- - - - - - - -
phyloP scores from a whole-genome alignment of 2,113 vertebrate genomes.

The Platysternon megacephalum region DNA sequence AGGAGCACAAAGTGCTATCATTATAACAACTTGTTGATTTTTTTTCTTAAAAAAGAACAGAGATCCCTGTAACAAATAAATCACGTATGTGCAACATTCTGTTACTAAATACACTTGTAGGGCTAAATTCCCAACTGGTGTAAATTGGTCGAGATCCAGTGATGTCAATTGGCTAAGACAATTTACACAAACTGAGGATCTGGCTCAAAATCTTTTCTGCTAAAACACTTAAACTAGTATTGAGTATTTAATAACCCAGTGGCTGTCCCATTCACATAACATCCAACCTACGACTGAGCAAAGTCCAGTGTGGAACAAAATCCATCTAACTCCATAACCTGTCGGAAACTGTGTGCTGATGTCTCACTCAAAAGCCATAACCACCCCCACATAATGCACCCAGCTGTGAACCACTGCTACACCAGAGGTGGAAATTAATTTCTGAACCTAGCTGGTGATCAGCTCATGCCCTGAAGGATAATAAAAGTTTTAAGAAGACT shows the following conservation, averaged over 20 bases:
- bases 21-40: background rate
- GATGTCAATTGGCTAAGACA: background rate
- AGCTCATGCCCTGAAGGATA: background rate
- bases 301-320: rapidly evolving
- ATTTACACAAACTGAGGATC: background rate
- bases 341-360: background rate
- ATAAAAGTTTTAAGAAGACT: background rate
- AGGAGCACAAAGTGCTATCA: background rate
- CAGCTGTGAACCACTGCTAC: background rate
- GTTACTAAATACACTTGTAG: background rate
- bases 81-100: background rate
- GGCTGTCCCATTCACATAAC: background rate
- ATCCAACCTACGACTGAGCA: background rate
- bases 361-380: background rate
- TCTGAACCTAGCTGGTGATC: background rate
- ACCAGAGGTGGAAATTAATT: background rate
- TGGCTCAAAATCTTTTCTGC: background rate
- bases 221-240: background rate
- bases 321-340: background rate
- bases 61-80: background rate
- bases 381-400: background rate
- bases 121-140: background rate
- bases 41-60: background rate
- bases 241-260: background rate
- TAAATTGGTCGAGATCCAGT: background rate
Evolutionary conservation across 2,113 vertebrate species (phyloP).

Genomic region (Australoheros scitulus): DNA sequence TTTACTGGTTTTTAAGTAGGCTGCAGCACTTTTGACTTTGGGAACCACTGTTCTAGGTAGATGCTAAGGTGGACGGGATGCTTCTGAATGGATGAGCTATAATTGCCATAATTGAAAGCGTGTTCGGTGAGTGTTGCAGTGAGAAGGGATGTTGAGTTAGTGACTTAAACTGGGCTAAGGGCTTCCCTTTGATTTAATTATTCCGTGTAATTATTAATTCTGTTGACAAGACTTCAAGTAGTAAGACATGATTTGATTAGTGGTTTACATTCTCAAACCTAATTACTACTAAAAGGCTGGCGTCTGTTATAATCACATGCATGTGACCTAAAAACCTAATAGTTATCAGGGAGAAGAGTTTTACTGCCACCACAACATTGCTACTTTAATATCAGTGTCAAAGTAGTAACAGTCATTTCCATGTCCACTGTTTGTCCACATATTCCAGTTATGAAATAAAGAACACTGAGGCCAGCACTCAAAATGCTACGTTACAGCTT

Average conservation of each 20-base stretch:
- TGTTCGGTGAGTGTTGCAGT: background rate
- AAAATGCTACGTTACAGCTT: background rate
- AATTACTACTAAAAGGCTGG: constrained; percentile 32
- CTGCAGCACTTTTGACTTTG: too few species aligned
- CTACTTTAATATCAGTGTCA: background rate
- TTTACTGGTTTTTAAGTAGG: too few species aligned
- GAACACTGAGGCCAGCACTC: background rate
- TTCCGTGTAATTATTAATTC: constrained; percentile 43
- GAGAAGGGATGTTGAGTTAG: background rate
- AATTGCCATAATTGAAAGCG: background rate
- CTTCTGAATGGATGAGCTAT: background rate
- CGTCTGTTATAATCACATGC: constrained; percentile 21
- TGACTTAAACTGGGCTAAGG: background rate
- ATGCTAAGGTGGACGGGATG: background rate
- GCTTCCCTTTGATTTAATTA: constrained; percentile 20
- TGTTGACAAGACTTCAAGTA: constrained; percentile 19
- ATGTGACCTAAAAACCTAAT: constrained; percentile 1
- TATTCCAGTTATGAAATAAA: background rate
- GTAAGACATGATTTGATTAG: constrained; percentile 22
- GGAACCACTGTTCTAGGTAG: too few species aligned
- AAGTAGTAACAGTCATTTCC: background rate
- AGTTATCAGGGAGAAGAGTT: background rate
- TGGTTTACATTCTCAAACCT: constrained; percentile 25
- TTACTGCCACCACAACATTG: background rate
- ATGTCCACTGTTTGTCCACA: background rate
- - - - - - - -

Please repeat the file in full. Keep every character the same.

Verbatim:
phyloP scores from a whole-genome alignment of 2,113 vertebrate genomes.

The Platysternon megacephalum region DNA sequence AGGAGCACAAAGTGCTATCATTATAACAACTTGTTGATTTTTTTTCTTAAAAAAGAACAGAGATCCCTGTAACAAATAAATCACGTATGTGCAACATTCTGTTACTAAATACACTTGTAGGGCTAAATTCCCAACTGGTGTAAATTGGTCGAGATCCAGTGATGTCAATTGGCTAAGACAATTTACACAAACTGAGGATCTGGCTCAAAATCTTTTCTGCTAAAACACTTAAACTAGTATTGAGTATTTAATAACCCAGTGGCTGTCCCATTCACATAACATCCAACCTACGACTGAGCAAAGTCCAGTGTGGAACAAAATCCATCTAACTCCATAACCTGTCGGAAACTGTGTGCTGATGTCTCACTCAAAAGCCATAACCACCCCCACATAATGCACCCAGCTGTGAACCACTGCTACACCAGAGGTGGAAATTAATTTCTGAACCTAGCTGGTGATCAGCTCATGCCCTGAAGGATAATAAAAGTTTTAAGAAGACT shows the following conservation, averaged over 20 bases:
- bases 21-40: background rate
- GATGTCAATTGGCTAAGACA: background rate
- AGCTCATGCCCTGAAGGATA: background rate
- bases 301-320: rapidly evolving
- ATTTACACAAACTGAGGATC: background rate
- bases 341-360: background rate
- ATAAAAGTTTTAAGAAGACT: background rate
- AGGAGCACAAAGTGCTATCA: background rate
- CAGCTGTGAACCACTGCTAC: background rate
- GTTACTAAATACACTTGTAG: background rate
- bases 81-100: background rate
- GGCTGTCCCATTCACATAAC: background rate
- ATCCAACCTACGACTGAGCA: background rate
- bases 361-380: background rate
- TCTGAACCTAGCTGGTGATC: background rate
- ACCAGAGGTGGAAATTAATT: background rate
- TGGCTCAAAATCTTTTCTGC: background rate
- bases 221-240: background rate
- bases 321-340: background rate
- bases 61-80: background rate
- bases 381-400: background rate
- bases 121-140: background rate
- bases 41-60: background rate
- bases 241-260: background rate
- TAAATTGGTCGAGATCCAGT: background rate
Evolutionary conservation across 2,113 vertebrate species (phyloP).

Genomic region (Australoheros scitulus): DNA sequence TTTACTGGTTTTTAAGTAGGCTGCAGCACTTTTGACTTTGGGAACCACTGTTCTAGGTAGATGCTAAGGTGGACGGGATGCTTCTGAATGGATGAGCTATAATTGCCATAATTGAAAGCGTGTTCGGTGAGTGTTGCAGTGAGAAGGGATGTTGAGTTAGTGACTTAAACTGGGCTAAGGGCTTCCCTTTGATTTAATTATTCCGTGTAATTATTAATTCTGTTGACAAGACTTCAAGTAGTAAGACATGATTTGATTAGTGGTTTACATTCTCAAACCTAATTACTACTAAAAGGCTGGCGTCTGTTATAATCACATGCATGTGACCTAAAAACCTAATAGTTATCAGGGAGAAGAGTTTTACTGCCACCACAACATTGCTACTTTAATATCAGTGTCAAAGTAGTAACAGTCATTTCCATGTCCACTGTTTGTCCACATATTCCAGTTATGAAATAAAGAACACTGAGGCCAGCACTCAAAATGCTACGTTACAGCTT

Average conservation of each 20-base stretch:
- TGTTCGGTGAGTGTTGCAGT: background rate
- AAAATGCTACGTTACAGCTT: background rate
- AATTACTACTAAAAGGCTGG: constrained; percentile 32
- CTGCAGCACTTTTGACTTTG: too few species aligned
- CTACTTTAATATCAGTGTCA: background rate
- TTTACTGGTTTTTAAGTAGG: too few species aligned
- GAACACTGAGGCCAGCACTC: background rate
- TTCCGTGTAATTATTAATTC: constrained; percentile 43
- GAGAAGGGATGTTGAGTTAG: background rate
- AATTGCCATAATTGAAAGCG: background rate
- CTTCTGAATGGATGAGCTAT: background rate
- CGTCTGTTATAATCACATGC: constrained; percentile 21
- TGACTTAAACTGGGCTAAGG: background rate
- ATGCTAAGGTGGACGGGATG: background rate
- GCTTCCCTTTGATTTAATTA: constrained; percentile 20
- TGTTGACAAGACTTCAAGTA: constrained; percentile 19
- ATGTGACCTAAAAACCTAAT: constrained; percentile 1
- TATTCCAGTTATGAAATAAA: background rate
- GTAAGACATGATTTGATTAG: constrained; percentile 22
- GGAACCACTGTTCTAGGTAG: too few species aligned
- AAGTAGTAACAGTCATTTCC: background rate
- AGTTATCAGGGAGAAGAGTT: background rate
- TGGTTTACATTCTCAAACCT: constrained; percentile 25
- TTACTGCCACCACAACATTG: background rate
- ATGTCCACTGTTTGTCCACA: background rate